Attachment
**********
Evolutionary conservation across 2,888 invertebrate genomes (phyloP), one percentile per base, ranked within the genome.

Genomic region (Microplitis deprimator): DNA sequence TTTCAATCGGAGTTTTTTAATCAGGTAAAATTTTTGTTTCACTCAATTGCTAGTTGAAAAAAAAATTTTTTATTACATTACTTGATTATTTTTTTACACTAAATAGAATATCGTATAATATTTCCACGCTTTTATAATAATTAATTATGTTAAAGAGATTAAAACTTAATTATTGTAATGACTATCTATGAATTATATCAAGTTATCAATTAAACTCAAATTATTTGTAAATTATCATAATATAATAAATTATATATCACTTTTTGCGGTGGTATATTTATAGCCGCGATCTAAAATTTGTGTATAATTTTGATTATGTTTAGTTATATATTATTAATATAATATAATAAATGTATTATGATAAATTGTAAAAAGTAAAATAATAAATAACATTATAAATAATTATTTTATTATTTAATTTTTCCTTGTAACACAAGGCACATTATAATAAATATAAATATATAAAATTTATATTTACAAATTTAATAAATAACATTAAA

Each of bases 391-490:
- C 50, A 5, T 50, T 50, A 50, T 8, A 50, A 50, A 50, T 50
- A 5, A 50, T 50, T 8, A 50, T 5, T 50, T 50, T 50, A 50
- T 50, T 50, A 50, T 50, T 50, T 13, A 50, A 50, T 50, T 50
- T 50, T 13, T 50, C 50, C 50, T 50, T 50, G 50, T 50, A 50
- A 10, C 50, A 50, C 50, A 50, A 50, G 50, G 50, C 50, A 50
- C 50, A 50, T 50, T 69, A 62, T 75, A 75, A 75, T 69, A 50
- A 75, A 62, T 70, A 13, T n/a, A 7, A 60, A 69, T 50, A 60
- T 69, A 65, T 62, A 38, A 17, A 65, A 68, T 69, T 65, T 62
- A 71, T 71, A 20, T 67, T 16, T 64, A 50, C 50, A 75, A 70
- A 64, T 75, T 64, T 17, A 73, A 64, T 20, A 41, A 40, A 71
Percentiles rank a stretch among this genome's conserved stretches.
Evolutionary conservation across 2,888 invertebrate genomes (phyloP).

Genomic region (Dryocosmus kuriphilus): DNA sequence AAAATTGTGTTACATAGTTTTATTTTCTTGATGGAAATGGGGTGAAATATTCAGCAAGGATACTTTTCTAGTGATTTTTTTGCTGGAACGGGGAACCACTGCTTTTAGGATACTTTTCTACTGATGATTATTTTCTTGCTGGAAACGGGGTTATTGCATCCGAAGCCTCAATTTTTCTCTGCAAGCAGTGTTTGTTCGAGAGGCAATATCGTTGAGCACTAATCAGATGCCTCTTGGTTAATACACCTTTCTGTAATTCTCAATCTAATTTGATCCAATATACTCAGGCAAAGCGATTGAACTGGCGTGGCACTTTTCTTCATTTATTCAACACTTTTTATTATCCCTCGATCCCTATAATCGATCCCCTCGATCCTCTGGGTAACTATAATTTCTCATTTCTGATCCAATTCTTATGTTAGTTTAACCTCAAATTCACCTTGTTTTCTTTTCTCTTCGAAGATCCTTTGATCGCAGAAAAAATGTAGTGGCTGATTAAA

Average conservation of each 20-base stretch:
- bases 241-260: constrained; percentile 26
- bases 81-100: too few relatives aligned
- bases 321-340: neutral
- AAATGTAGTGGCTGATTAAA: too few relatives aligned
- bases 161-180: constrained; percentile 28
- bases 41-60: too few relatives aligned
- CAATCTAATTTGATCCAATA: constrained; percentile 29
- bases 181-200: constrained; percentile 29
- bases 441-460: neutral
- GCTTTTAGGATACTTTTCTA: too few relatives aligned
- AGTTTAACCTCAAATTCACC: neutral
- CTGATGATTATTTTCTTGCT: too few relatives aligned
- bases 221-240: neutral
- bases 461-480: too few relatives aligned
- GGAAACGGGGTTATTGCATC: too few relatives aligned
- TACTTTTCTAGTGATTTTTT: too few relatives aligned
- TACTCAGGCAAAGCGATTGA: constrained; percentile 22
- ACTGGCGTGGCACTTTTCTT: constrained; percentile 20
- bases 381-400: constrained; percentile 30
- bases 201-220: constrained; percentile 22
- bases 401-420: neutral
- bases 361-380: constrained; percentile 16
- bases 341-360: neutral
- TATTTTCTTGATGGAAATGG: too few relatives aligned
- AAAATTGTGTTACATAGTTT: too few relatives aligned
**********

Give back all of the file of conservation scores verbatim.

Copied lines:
Evolutionary conservation across 2,888 invertebrate genomes (phyloP), one percentile per base, ranked within the genome.

Genomic region (Microplitis deprimator): DNA sequence TTTCAATCGGAGTTTTTTAATCAGGTAAAATTTTTGTTTCACTCAATTGCTAGTTGAAAAAAAAATTTTTTATTACATTACTTGATTATTTTTTTACACTAAATAGAATATCGTATAATATTTCCACGCTTTTATAATAATTAATTATGTTAAAGAGATTAAAACTTAATTATTGTAATGACTATCTATGAATTATATCAAGTTATCAATTAAACTCAAATTATTTGTAAATTATCATAATATAATAAATTATATATCACTTTTTGCGGTGGTATATTTATAGCCGCGATCTAAAATTTGTGTATAATTTTGATTATGTTTAGTTATATATTATTAATATAATATAATAAATGTATTATGATAAATTGTAAAAAGTAAAATAATAAATAACATTATAAATAATTATTTTATTATTTAATTTTTCCTTGTAACACAAGGCACATTATAATAAATATAAATATATAAAATTTATATTTACAAATTTAATAAATAACATTAAA

Each of bases 391-490:
- C 50, A 5, T 50, T 50, A 50, T 8, A 50, A 50, A 50, T 50
- A 5, A 50, T 50, T 8, A 50, T 5, T 50, T 50, T 50, A 50
- T 50, T 50, A 50, T 50, T 50, T 13, A 50, A 50, T 50, T 50
- T 50, T 13, T 50, C 50, C 50, T 50, T 50, G 50, T 50, A 50
- A 10, C 50, A 50, C 50, A 50, A 50, G 50, G 50, C 50, A 50
- C 50, A 50, T 50, T 69, A 62, T 75, A 75, A 75, T 69, A 50
- A 75, A 62, T 70, A 13, T n/a, A 7, A 60, A 69, T 50, A 60
- T 69, A 65, T 62, A 38, A 17, A 65, A 68, T 69, T 65, T 62
- A 71, T 71, A 20, T 67, T 16, T 64, A 50, C 50, A 75, A 70
- A 64, T 75, T 64, T 17, A 73, A 64, T 20, A 41, A 40, A 71
Percentiles rank a stretch among this genome's conserved stretches.
Evolutionary conservation across 2,888 invertebrate genomes (phyloP).

Genomic region (Dryocosmus kuriphilus): DNA sequence AAAATTGTGTTACATAGTTTTATTTTCTTGATGGAAATGGGGTGAAATATTCAGCAAGGATACTTTTCTAGTGATTTTTTTGCTGGAACGGGGAACCACTGCTTTTAGGATACTTTTCTACTGATGATTATTTTCTTGCTGGAAACGGGGTTATTGCATCCGAAGCCTCAATTTTTCTCTGCAAGCAGTGTTTGTTCGAGAGGCAATATCGTTGAGCACTAATCAGATGCCTCTTGGTTAATACACCTTTCTGTAATTCTCAATCTAATTTGATCCAATATACTCAGGCAAAGCGATTGAACTGGCGTGGCACTTTTCTTCATTTATTCAACACTTTTTATTATCCCTCGATCCCTATAATCGATCCCCTCGATCCTCTGGGTAACTATAATTTCTCATTTCTGATCCAATTCTTATGTTAGTTTAACCTCAAATTCACCTTGTTTTCTTTTCTCTTCGAAGATCCTTTGATCGCAGAAAAAATGTAGTGGCTGATTAAA

Average conservation of each 20-base stretch:
- bases 241-260: constrained; percentile 26
- bases 81-100: too few relatives aligned
- bases 321-340: neutral
- AAATGTAGTGGCTGATTAAA: too few relatives aligned
- bases 161-180: constrained; percentile 28
- bases 41-60: too few relatives aligned
- CAATCTAATTTGATCCAATA: constrained; percentile 29
- bases 181-200: constrained; percentile 29
- bases 441-460: neutral
- GCTTTTAGGATACTTTTCTA: too few relatives aligned
- AGTTTAACCTCAAATTCACC: neutral
- CTGATGATTATTTTCTTGCT: too few relatives aligned
- bases 221-240: neutral
- bases 461-480: too few relatives aligned
- GGAAACGGGGTTATTGCATC: too few relatives aligned
- TACTTTTCTAGTGATTTTTT: too few relatives aligned
- TACTCAGGCAAAGCGATTGA: constrained; percentile 22
- ACTGGCGTGGCACTTTTCTT: constrained; percentile 20
- bases 381-400: constrained; percentile 30
- bases 201-220: constrained; percentile 22
- bases 401-420: neutral
- bases 361-380: constrained; percentile 16
- bases 341-360: neutral
- TATTTTCTTGATGGAAATGG: too few relatives aligned
- AAAATTGTGTTACATAGTTT: too few relatives aligned